Word of the Week: Gothic

According to Merriam-Webster Dictionary, gothic (in terms of literature) is defined as “of or relating to a style of fiction characterized by the use of desolate or remote settings and macabre, mysterious, or violent incidents.”

In order to understand the origins of the word “gothic”, one must understand the word “goth”. Goth initially means “a member of a Germanic people that overran the Roman Empire in the early centuries of the Christian era” (Merriam-Webster). However, the term goth in today’s modern culture means “rock music marked by dark and morbid lyrics” or “a person who wears mostly black clothing, uses dark dramatic makeup, and often has dyed black hair” (Merriam-Webster). Essentially, Goths were a Germanic people during the 3rd and 5th centuries.

Gothic is the adjective form of “goth”, which originates from the word “Gutthiuda” which means gothic people in Gothic. The word is also from the Greek word “gothoi” which is later changed to “gothi” in late Latin. Old English spelt the word as “gota“. All the meanings of these words mean “goth” as in the Gothic people.

With that being said, the word “gothic” in a literary sense does not mean “the Gothic people”. In the modern meaning, gothic leans more towards the definition of gothic as being a written “style of fiction characterized by the use of desolate or remote settings and macabre, mysterious, or violent incidents” (Merriam-Webster).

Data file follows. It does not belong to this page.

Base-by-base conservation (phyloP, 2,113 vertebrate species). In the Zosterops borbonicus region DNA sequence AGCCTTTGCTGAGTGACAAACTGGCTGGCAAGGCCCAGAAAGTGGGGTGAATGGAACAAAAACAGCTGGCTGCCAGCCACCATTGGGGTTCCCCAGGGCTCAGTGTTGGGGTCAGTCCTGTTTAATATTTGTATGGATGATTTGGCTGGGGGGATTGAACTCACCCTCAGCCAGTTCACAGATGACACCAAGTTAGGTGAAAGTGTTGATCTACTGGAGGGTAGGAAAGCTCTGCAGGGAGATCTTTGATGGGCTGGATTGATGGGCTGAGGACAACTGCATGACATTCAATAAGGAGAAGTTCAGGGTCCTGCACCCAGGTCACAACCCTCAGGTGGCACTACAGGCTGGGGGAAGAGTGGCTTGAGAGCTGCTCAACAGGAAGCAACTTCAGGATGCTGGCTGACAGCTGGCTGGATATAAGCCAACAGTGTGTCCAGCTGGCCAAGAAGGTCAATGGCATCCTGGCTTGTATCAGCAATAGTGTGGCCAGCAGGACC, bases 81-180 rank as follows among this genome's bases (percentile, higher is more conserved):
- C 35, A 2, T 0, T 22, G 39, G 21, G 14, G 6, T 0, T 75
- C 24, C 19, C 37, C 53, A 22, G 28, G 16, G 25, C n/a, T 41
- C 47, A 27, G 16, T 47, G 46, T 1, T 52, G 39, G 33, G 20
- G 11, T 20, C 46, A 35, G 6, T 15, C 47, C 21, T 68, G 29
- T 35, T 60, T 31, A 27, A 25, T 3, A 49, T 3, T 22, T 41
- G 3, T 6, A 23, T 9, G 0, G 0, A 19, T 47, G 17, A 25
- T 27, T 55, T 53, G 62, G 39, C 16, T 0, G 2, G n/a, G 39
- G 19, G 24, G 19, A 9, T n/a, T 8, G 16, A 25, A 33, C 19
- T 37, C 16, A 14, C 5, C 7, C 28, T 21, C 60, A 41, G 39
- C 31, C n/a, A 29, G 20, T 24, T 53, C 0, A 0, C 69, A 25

One of the greatest examples of gothic literature is its originator, Edgar Allan Poe.

Gothic literature was a sub-genre that was created during the same era as Romanticism. Romanticism was literary movement focused on emotions, saturating the senses, and just emphasized the state of imagination during the 18th century. Click here for a full definition of Romanticism.

Author of Note: Edgar Allan Poe

Daguerreotype of Edgar Allan Poe from The J. Paul Getty Museum

Edgar Allan Poe was an American writer and literary critic who is best known for his gothic literature & poetry during the early to mid 1800s. His short stories and poems contained characteristics of mystery and macabre, which are two key traits of gothic literature, which is also known as dark Romanticism.

Some of his famous gothic inspired pieces are: “Alone“, “To One in Paradise“, “The Raven“, and “Spirits of the Dead“, just to name a few.

Basically, gothic literature is a genre of literature that is characterized by mystery, dark metaphors, and disturbing or horrifying incidences. Edgar Allan Poe is considered to be the “father” and originator of gothic literature (which includes poetry) through his uses of these characteristics in his pieces.


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